Early computers didn’t use monitors; they simply printed everything on paper, limiting computer games to pretty slow rounds of tic-tac-toe. Monitors arrived a few years later, and once engineers got a taste of steering their first spaceships, video technology was quick to (and of course, continues to) improve.
Today’s PCs connect to a huge variety of video gear, and this chapter guides you through how to:
Connect any monitor, TV, or digital projector to the correct port on your PC.
Connect two or more monitors to your PC to double your workspace, letting you work with more programs (or view more documents) simultaneously.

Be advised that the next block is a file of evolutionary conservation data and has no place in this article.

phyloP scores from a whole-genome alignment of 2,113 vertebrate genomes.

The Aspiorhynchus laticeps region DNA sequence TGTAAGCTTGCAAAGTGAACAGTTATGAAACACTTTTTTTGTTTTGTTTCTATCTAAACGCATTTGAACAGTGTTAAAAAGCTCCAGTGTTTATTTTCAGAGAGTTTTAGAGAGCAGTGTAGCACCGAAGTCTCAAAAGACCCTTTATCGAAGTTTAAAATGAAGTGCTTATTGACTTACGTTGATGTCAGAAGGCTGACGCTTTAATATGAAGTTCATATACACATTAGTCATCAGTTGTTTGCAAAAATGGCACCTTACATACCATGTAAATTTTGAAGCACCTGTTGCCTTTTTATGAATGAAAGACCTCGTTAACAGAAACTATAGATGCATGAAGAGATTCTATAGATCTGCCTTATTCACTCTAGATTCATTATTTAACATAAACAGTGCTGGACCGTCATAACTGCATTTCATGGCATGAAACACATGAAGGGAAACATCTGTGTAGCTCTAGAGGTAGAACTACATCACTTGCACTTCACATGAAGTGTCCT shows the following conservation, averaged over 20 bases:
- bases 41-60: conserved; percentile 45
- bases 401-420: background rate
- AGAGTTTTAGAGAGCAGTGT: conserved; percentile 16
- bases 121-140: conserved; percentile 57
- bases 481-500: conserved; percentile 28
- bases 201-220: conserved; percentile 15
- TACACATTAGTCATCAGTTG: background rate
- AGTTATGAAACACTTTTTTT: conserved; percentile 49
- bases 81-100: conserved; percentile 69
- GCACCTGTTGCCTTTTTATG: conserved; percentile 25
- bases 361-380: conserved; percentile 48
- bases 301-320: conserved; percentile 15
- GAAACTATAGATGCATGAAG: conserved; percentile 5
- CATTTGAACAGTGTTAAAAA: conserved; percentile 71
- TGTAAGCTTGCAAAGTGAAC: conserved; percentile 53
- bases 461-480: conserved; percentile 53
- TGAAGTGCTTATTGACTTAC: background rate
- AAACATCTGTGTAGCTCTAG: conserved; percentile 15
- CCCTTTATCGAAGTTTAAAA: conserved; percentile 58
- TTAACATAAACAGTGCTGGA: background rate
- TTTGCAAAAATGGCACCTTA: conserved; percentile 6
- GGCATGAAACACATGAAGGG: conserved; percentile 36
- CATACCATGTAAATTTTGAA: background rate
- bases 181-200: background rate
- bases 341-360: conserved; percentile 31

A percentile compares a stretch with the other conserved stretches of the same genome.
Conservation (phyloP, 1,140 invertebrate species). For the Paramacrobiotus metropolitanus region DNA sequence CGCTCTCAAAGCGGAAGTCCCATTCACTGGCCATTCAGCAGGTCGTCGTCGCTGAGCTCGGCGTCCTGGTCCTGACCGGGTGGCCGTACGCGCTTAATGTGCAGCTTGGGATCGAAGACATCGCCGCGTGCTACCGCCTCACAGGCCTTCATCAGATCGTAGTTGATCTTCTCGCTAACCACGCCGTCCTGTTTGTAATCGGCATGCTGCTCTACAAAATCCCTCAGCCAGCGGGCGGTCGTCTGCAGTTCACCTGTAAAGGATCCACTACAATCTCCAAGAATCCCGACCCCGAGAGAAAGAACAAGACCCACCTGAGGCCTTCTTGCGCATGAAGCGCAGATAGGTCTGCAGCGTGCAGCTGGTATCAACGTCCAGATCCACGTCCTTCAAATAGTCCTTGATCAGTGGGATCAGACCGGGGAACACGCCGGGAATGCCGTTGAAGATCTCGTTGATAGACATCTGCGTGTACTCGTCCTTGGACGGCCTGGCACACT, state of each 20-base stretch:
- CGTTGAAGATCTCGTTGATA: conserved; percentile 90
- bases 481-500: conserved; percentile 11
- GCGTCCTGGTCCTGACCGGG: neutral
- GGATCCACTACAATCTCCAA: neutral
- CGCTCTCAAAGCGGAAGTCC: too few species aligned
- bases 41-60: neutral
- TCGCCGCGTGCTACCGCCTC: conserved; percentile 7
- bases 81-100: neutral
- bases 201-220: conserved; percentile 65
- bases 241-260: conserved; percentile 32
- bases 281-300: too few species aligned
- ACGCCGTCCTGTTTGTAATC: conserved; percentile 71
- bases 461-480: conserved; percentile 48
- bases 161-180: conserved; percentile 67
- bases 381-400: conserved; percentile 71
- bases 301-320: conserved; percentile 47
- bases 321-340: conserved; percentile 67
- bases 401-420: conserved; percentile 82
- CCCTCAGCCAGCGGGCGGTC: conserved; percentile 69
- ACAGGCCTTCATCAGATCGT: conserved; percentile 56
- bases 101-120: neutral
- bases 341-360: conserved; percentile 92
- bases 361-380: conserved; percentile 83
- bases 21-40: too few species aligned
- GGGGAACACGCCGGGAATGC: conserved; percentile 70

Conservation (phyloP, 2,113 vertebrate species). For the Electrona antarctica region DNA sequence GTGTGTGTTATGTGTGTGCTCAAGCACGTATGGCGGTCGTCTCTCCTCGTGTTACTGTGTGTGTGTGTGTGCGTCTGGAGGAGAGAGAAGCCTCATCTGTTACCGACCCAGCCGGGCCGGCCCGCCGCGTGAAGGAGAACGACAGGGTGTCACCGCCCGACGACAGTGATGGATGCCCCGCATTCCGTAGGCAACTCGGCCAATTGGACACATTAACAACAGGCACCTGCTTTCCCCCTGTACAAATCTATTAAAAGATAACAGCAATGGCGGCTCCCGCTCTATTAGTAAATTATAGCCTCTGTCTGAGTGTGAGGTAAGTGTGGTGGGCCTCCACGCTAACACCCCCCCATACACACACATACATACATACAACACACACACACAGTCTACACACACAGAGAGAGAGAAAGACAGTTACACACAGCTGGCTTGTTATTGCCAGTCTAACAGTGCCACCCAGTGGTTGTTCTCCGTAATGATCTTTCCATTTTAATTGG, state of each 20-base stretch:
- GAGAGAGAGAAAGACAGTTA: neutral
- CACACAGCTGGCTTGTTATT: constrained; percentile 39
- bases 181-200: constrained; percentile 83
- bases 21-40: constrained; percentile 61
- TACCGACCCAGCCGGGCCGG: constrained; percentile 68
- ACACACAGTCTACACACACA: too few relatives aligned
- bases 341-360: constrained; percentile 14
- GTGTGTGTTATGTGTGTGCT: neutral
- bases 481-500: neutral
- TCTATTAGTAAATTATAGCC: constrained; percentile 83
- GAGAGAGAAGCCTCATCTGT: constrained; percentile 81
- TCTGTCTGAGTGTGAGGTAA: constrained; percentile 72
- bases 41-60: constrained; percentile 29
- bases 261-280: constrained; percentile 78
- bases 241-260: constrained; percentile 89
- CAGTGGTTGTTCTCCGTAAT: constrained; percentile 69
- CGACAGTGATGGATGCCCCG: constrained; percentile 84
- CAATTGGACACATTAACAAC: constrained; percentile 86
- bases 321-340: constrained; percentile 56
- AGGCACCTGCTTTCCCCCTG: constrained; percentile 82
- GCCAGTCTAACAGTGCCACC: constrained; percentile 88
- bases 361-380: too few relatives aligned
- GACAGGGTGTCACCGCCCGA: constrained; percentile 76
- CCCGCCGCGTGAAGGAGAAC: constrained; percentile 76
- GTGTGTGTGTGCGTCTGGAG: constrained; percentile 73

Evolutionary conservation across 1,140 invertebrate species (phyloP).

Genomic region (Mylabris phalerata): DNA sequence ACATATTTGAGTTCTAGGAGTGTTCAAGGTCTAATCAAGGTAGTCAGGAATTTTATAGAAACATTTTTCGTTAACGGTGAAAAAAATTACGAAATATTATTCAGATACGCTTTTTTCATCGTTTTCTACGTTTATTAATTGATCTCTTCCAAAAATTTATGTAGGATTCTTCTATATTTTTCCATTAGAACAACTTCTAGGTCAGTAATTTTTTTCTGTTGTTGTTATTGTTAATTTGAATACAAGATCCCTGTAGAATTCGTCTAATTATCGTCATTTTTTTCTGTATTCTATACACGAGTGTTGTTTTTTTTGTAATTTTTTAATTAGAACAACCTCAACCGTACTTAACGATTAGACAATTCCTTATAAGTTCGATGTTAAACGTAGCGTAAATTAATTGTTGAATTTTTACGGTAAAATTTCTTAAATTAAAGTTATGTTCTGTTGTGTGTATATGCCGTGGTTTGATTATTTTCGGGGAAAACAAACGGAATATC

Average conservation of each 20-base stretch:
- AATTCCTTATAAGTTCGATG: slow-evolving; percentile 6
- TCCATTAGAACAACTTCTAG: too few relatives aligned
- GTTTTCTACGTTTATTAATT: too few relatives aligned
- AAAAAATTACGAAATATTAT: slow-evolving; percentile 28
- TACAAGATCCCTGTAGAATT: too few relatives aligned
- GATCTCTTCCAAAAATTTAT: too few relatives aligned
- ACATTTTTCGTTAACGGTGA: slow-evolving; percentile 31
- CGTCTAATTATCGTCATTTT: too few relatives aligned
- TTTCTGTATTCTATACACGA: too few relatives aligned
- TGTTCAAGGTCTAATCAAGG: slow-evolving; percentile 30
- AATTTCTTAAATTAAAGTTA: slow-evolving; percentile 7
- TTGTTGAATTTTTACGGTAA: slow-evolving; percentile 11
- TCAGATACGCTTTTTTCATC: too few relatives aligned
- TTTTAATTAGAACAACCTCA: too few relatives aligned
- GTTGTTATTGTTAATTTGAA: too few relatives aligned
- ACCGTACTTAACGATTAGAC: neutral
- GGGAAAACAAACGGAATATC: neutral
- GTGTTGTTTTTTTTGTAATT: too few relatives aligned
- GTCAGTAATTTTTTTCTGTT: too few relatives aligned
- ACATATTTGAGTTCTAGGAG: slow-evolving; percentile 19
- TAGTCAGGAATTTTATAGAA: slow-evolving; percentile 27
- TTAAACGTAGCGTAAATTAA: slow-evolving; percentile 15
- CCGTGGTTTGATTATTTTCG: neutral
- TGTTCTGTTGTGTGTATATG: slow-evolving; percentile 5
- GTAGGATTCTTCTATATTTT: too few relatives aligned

Share one display between two or more PCs to save money.
Adjust the monitor to get the best display possible.
Improve your PC’s video quality by adding a new video card.
Install a new monitor.
Troubleshoot problems when the display doesn’t look right.
Laptops and PCs share monitor technology, so nearly everything in this chapter applies to laptops, as well. The “Laptop Life” boxes explain any significant differences.
Monitors, those screens you stare at all day, come in two basic types: the old-school, TV-shaped Cathode Ray Tube (CRT) monitors from yesteryear, and the newer, flat, and thin Liquid Crystal Display (LCD) monitors filling the store shelves today.
When dealing with either breed of monitor, the same confusing terms pop up on sales floors and Windows menus. These terms top the list:
Screen size. Borrowing some trickery ...